I don’t know about you, but all three of these (grumbling, complaining, and bad attitudes) are an occasional reality at our house.
While in America, we dealt with these issues much less than we do now in Africa. I recall a conversation I had not too long ago with my oldest son, in which he confessed that he had been struggling with his attitude–something he said he didn’t feel he had a problem with in America because we had so many distractions. For example, if the overtone of our home was negative, we might put some praise music on a CD while we did our morning work. Our daily chores were a regular part of our routine, but they had a definite beginning and end and we could look forward to some free time when we were done. We had NetFlix on-tap for both education and entertainment. If we were having a rough day, we could jump in the big red van for a trip to the museum or library. Even if we were stuck at home (though we tried to be wise and reasonable about our possessions), the children never lacked something to do. All of these “distractions” have been removed since our arrival in Africa. Couple that with a marked increase in daily labor, and certainly, grumbling, complaining, and bad attitudes should be expected.
In spite of taking advantage of as many “teachable moments” as possible in an effort to encourage the children in a more positive direction, I admit to feeling occasionally discouraged about the lack of progress in this area. It seems that while one child might show some improvement, another falls off the wagon and there are constantly one or two (or more) among our brood who just don’t like the way things are, don’t want to do what they’re told, or can’t get along with someone else in the family. So I hear grumbling and complaining and see those bad attitudes.
But I must confess, I have not been immune to the temptation. Perhaps that’s why we have all struggled so much. I realized in conversation with Isaiah the other day just why I fall prey to grumbling every once in a while–and just like any other character deficiency or sin issue, it’s interesting how that root cause analysis really leads you to repentance. It’s not that the work bothers me or that I’m particularly overwhelmed. Though that is sometimes the case, it’s more often that I fall victim to what I’ve heard called the “Mommy Martyr” syndrome. I feel that I work harder, serve more, and benefit less than most other people in the household. And it just wouldn’t be fair if they didn’t know it. So I sigh while I wash that second sink full of dishes. I mutter under my breath about how if the girls didn’t keep throwing clean clothes on their dusty concrete bedroom floor, I wouldn’t be forced to wash them a second time even though they hadn’t even been worn. I sit the children down for a lecture about how it would be nice if they could notice how I’m doing jobs they normally do, just so they can enjoy a break–and wouldn’t it be nice if, just for once, someone offered to help?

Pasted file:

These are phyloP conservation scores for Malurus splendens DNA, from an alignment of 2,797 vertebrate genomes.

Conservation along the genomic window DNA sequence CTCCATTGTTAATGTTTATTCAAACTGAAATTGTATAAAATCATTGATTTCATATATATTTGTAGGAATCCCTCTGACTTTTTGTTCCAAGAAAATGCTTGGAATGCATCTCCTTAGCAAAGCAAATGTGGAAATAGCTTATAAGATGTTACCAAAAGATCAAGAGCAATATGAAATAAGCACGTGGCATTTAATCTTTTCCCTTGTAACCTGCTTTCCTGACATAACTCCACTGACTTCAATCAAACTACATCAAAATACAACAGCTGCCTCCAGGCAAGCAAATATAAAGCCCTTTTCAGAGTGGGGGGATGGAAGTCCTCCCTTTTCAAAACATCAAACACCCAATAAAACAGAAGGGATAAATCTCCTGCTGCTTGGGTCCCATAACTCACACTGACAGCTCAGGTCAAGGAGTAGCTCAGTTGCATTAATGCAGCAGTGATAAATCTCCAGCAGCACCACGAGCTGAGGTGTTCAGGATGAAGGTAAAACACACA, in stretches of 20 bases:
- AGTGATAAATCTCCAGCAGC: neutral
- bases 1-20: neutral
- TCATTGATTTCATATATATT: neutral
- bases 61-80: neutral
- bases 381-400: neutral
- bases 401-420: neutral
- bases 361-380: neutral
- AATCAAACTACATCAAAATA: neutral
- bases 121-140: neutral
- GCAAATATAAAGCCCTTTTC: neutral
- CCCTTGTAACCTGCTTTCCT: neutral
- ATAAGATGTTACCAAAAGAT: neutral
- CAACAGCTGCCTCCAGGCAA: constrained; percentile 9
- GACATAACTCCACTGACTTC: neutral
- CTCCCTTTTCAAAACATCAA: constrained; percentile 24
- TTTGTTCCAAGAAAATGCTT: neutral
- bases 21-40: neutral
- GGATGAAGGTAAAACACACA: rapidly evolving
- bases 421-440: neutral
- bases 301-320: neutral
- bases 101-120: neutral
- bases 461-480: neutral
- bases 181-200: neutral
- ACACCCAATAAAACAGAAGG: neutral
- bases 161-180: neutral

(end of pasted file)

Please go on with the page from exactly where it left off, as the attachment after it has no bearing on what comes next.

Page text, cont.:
Why? Because I want someone to notice my efforts. Occasionally, some unsolicited help would be nice. Even better, an encouraging word would be so appreciated, given how hard I labor on their behalf. I want that proverbial “pat on the back.” And while it is true that we should encourage and help one another, there is a not-so- fine line between appreciating a positive response to our service and trying to force it upon those around you by making them feel guilty. As I said to Isaiah, cheerful service (“as unto the Lord”) brings us a reward from God, but in seeking praise from men, we have already received our reward in full (see Matthew 6).
I don’t think that all of my grumbling, complaining, and bad attitudes can be attributed to selfish manipulation or a desire for attention. However, when it is, I want to to repent and learn to seek my rest and reward from God. Just one more issue where I’m thankful for God’s grace and in which I want to press on to perfection.